It's the proposed Referendum Bill that has the opposition parties' knickers in a knot. This is despite the fact that the Scottish Government set out their plans for this when they entered office and detailed their proposed referendum in the White Paper "Choosing Scotland's Future" (pdf - page 44). So we've known for a couple of years - at the very least - what the SNP planned to do when they got an opportunity: hold a referendum on independence. But that hasn't stopped the hysterics. No no.
Leader of Labour in the Scottish Parliament, Iain Gray:
"Over a year ago, Labour offered the SNP a referendum on a straight question, and they ran away. Alex Salmond will only ever consider a referendum that is rigged."
"Of course people want a say in how the country is run, but right now I think they are saying that their top priority is economic recovery and protecting jobs."
Right. On point one, I think Iain Gray's memory is failing him slightly. When Wendy said "Bring it on", Gordon slapped her down, saying "Not on my watch, Missy." On point two - the idea that the referendum is rigged - total tosh. Opinion polls with the SNP's preferred question see independence do no better that on other polls. And on point three, is Iain Gray really trying to speak on behalf of other people? And how will he ever know, if he never asks them? And, presumably, if people are, in fact, more concerned with their jobs, they'd let you know that in a referendum - by voting no? Just a thought.
Scottish Tory leader Annabel Goldie:
"At home and abroad, Alex Salmond's government has been found wanting. Fewer than a quarter of the key government indicators are on track."
"Alex Salmond is leaving a trail of broken pledges and promises in his wake. On the domestic stage as on the international stage he is letting Scotland down."
Okay. I wonder what she defines as "key government indicators"? If it is key policy pledges, I'd say its probably 50/50 - for every abolition of tuition fees there's a ditching LIT. But that is minority government. And she has pledged that the Tories will support the SNP on an "issue-by-issue basis - except on a referendum."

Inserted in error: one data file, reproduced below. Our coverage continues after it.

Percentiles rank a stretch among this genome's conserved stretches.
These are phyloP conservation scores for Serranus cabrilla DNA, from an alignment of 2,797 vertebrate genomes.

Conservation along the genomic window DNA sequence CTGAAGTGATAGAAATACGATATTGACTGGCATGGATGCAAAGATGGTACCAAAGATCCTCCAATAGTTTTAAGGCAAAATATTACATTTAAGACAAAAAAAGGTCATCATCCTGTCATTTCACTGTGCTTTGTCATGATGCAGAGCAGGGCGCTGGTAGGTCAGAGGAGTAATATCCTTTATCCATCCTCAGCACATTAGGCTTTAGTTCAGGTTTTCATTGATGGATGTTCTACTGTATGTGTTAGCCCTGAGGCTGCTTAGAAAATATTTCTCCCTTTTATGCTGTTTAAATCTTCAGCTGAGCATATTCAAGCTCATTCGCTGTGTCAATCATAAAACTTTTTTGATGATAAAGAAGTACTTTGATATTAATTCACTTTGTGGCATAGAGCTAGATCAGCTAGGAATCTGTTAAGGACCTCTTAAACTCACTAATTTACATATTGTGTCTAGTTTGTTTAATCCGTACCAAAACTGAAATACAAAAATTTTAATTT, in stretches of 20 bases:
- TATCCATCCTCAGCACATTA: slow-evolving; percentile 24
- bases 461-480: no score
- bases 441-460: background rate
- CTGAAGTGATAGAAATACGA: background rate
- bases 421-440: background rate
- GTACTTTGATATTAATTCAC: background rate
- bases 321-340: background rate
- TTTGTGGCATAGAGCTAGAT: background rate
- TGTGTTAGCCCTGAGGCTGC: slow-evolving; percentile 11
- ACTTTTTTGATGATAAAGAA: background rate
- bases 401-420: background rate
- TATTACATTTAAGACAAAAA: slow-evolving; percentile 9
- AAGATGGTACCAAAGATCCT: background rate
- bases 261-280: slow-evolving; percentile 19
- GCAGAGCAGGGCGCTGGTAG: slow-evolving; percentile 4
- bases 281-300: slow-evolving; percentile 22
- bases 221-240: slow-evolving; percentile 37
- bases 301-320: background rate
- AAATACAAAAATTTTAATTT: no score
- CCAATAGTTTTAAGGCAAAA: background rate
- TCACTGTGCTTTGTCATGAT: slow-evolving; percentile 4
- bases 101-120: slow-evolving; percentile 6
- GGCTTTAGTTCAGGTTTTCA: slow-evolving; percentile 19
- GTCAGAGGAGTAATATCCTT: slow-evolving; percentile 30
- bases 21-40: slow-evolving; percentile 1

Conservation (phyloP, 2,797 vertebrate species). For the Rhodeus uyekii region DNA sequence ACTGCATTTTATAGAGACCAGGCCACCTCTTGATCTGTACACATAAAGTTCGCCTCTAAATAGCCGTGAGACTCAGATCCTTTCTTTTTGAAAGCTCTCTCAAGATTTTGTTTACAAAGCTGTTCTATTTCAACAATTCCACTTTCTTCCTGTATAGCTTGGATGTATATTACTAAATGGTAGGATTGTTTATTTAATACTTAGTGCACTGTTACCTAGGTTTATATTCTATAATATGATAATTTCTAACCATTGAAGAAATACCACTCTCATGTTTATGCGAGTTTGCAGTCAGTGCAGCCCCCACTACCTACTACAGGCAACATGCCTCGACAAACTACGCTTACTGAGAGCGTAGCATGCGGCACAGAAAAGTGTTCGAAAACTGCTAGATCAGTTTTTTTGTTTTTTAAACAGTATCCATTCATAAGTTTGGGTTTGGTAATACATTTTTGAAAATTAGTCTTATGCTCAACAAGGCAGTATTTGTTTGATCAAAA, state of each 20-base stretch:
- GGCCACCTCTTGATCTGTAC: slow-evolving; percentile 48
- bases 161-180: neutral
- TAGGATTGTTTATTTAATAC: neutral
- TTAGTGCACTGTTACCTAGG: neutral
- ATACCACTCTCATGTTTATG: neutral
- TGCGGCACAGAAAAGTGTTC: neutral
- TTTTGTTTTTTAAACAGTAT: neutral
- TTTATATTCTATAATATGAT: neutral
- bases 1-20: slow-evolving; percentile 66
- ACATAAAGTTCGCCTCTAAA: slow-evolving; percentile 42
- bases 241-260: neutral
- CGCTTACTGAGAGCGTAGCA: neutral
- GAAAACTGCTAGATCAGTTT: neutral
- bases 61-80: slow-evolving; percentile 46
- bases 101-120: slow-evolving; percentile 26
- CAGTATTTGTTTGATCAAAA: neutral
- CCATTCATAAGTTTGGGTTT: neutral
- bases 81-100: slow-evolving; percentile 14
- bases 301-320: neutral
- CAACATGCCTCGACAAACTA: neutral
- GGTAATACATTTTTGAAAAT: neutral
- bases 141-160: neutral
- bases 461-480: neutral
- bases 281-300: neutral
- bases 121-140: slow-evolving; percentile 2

Lib Dem leader Tavish Scott couldn't be found to give an opinion, so instead chief whip Mike Rumbles said:
"The SNP's Referendum Bill is dead in the water. This is a futile waste of taxpayer money and parliamentary time. We already know that there is strong cross-party, majority opposition to the Referendum Bill."
Which is typically undemocratic from everyone's favourite Illiberal Undemocratic party. Why bother testing public views in a referendum when we can just make the decision for ourselves? Excellent use of democratic values right there. (Quotes from Scotsman and Herald).
What is my point? Well, former Secretary of State for Scotland Michael Forsyth sums up my view rather well, when he suggests that a referendum should be held as soon as possible to end the uncertainty surrounding Scotland's future. Of course he thinks it would "call Alex Salmond's bluff" to do so. And I'd probably be inclined to agree - if opinion polls are anything to go by at the moment, independence is looking less and less likely as the constitutional preference of the many in Scotland. At the moment.
Which makes the opposition parties' opposition to a referendum all the more bizarre. Here's an opportunity for them to make huge political capital out of something, the ability to have actual, physical proof that Alex Salmond and the SNP do not speak for the majority of Scots when they call for independence, yet they prefer not to allow the people a voice.
If you've read this blog before, you'll know two things about me - that I broadly support independence for Scotland and that I am a PhD candidate examining Nationalist parties in government. The second point gives me more licence to say this: I have absolutely no idea what the opposition parties in Scotland are doing on this issue. I get that it is a risk to allow people a vote on something that you are not keen on. But when polls suggest that less than a third of the electorate support that which you do not, surely it is time to take a deep breath and ask them? Then, when you get the answer you want, it kills the question for at least a generation.
Ah, but there is the problem that these are self-thinking people. I mean, what if they changed their minds? Are you really willing to bet the Union on the ability of people to make a rational decision in a referendum? Tricky... very tricky.